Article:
But he still has notebooks with meeting notes and other pearls of Patriots wisdom that he draws upon.

“Not only the exposure to Coach Belichick but all the great players and coaches he has coached and developed over the years, a lot of those principles they stick with me to this very day,” O’Connell said.

“I try to apply different characteristics of things I learned about playing football at a high level consistently in this league, and I think it has formed a lot of my own personal football philosophy that I’ve tried to convey to our staff and our players here.”


However, listen to O’Connell address his team or the media and he sounds like he’s channeling Sean McVay, not Belichick. O’Connell called the Rams coach “a huge influence.”

“Experiencing the success we experienced, doing it in a way that solidified my beliefs and culture,” he said.

The NFL’s second-youngest active head coach behind McVay, O’Connell could be in line for Coach of the Year honors in his first season. The Vikings are tied for the NFL’s second-best record.

A hallmark of Belichick’s teams has always been the ability to execute in key situations. Well, seven of Minnesota’s eight wins have been by one score or less, including a scintillating comeback overtime victory against the Buffalo Bills.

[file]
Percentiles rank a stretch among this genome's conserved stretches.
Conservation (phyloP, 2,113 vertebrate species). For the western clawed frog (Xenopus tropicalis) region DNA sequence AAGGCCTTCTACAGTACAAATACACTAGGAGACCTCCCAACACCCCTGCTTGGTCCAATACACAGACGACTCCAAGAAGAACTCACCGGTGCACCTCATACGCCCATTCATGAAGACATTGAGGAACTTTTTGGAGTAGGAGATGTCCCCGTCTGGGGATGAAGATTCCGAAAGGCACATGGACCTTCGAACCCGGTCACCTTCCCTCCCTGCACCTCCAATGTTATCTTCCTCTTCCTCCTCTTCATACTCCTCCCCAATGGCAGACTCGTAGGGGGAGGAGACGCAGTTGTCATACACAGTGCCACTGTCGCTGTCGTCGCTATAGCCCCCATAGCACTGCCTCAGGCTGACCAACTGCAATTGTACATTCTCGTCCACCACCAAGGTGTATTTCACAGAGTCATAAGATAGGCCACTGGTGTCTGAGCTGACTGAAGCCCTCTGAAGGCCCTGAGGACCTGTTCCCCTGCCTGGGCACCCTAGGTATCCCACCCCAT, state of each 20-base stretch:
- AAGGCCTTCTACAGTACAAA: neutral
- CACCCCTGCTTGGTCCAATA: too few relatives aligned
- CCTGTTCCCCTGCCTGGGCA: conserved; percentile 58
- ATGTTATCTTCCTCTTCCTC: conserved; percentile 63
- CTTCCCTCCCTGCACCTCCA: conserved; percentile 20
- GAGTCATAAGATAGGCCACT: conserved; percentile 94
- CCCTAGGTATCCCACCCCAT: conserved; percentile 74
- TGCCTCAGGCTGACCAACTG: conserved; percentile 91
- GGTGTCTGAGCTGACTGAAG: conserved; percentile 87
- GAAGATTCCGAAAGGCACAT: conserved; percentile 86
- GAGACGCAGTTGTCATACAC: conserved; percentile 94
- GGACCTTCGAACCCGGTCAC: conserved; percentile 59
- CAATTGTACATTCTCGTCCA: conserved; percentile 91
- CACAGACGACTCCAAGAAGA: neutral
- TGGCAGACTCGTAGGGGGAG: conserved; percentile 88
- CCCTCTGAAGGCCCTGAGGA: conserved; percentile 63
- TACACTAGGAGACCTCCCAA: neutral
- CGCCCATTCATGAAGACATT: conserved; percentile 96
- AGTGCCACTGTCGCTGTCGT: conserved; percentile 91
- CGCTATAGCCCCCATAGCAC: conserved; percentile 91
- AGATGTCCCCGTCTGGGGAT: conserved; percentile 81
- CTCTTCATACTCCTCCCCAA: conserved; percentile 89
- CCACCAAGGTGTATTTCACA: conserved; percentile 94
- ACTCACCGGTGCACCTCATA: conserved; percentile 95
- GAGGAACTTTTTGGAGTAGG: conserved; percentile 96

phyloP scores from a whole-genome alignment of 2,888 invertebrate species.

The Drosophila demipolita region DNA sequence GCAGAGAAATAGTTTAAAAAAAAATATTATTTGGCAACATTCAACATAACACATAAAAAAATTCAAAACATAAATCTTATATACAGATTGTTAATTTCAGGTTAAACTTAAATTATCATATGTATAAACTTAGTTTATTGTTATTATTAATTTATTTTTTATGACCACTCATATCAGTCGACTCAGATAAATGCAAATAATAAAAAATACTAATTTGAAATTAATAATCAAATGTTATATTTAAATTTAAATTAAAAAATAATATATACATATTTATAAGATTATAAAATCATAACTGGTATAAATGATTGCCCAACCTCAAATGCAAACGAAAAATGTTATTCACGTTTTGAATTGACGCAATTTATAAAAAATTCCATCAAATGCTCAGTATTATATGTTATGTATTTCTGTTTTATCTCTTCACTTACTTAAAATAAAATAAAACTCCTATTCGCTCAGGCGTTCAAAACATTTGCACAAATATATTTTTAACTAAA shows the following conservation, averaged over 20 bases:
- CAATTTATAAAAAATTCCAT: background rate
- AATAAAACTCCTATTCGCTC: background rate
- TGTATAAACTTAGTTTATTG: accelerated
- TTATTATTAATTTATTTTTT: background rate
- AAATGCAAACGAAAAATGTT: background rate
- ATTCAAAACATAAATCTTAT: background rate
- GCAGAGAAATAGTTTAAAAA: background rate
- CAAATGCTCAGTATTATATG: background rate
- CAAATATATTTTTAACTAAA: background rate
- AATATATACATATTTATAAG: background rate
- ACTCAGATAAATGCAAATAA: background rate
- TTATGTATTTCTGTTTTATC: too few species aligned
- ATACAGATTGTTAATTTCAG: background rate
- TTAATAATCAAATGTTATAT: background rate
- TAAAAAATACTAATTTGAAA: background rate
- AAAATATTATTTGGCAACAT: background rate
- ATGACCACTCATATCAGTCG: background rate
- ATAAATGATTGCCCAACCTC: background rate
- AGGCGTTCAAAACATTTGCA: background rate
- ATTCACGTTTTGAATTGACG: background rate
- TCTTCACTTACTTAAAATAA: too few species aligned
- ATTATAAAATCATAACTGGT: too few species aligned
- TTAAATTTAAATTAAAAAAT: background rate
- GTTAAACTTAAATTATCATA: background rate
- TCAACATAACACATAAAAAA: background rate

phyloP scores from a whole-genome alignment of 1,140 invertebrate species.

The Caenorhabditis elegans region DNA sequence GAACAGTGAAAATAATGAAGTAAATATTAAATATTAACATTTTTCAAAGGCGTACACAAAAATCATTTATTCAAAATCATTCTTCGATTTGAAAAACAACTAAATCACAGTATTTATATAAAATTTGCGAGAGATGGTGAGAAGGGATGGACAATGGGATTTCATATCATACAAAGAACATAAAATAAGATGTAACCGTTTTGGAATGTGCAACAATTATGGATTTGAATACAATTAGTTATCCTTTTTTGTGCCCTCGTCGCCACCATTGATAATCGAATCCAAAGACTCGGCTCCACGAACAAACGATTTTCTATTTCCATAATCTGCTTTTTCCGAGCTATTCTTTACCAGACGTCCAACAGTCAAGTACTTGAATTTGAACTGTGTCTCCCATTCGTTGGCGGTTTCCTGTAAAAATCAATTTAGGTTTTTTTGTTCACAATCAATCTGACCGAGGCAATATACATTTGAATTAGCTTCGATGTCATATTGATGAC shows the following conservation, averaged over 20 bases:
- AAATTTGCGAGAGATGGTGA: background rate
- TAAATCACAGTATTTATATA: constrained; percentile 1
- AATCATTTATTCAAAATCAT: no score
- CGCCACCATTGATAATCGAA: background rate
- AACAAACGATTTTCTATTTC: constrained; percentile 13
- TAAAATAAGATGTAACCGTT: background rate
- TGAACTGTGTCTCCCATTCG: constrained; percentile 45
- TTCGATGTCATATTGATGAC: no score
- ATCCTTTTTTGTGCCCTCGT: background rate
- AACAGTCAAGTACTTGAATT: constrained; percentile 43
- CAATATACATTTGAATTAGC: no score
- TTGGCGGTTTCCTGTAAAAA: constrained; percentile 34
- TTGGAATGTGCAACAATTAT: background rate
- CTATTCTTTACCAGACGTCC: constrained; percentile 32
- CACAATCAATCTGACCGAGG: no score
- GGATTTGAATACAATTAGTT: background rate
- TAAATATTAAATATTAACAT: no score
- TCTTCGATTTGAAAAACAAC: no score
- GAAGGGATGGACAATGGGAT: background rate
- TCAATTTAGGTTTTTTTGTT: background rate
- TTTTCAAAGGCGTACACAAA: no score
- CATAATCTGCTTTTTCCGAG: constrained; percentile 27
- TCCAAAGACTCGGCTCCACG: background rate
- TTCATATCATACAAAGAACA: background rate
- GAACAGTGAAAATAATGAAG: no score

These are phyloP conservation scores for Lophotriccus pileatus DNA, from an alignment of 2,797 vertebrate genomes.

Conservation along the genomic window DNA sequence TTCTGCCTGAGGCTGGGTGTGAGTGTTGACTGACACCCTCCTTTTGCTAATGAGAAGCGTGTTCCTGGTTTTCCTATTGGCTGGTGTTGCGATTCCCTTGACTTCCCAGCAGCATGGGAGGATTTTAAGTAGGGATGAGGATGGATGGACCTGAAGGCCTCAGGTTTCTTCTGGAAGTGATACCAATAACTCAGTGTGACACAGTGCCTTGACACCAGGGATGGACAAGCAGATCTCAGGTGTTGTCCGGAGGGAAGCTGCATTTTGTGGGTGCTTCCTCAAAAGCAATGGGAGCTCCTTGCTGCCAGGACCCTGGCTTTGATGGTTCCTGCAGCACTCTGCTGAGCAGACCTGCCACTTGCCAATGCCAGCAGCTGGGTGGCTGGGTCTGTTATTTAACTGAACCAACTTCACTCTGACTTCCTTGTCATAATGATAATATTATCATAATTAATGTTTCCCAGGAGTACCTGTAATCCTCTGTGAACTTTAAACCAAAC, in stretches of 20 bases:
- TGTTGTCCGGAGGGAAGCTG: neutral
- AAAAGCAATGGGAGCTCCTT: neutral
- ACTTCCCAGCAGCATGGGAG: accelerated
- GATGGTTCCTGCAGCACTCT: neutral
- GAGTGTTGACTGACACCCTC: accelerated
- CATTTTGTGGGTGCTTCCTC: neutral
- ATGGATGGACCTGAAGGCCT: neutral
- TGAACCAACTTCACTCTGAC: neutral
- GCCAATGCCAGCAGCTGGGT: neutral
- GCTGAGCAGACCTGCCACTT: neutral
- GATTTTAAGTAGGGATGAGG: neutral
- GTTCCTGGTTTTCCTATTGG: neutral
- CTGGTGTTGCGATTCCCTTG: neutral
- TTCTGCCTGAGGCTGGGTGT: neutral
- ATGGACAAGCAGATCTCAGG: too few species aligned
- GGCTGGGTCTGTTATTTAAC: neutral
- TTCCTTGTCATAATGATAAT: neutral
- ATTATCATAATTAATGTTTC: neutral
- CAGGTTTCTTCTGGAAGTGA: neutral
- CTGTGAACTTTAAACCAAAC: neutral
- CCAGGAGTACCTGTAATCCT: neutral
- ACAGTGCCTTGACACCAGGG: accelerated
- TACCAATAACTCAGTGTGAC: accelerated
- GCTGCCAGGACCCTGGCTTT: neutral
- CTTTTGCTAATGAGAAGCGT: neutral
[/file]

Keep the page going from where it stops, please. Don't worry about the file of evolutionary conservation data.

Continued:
Slater sees a lot of his pal reflected in the Vikings, a team that celebrates with the Griddy and is gritty.

O'Connell said he continues to lean on the lessons he learned in Foxborough.Stephen Maturen/Getty

“You look at the Buffalo game, I’m sure everyone thought that game was over, and they just found ways to keep competing, scrapping, clawing, believing in one another, and going out there and playing for one another,” Slater said. “And that’s who Kevin is.

“He’s a very selfless guy, he’s a very competitive guy, and he’ll do everything he can for the man next to him. It seems that they play that way.”

O’Connell’s career as a player didn’t go quite the way he or Belichick planned. But he’s thriving devising game plans instead of executing them.


Christopher L. Gasper is a Globe columnist. He can be reached at christopher.gasper@globe.com. Follow him on Twitter @cgasper.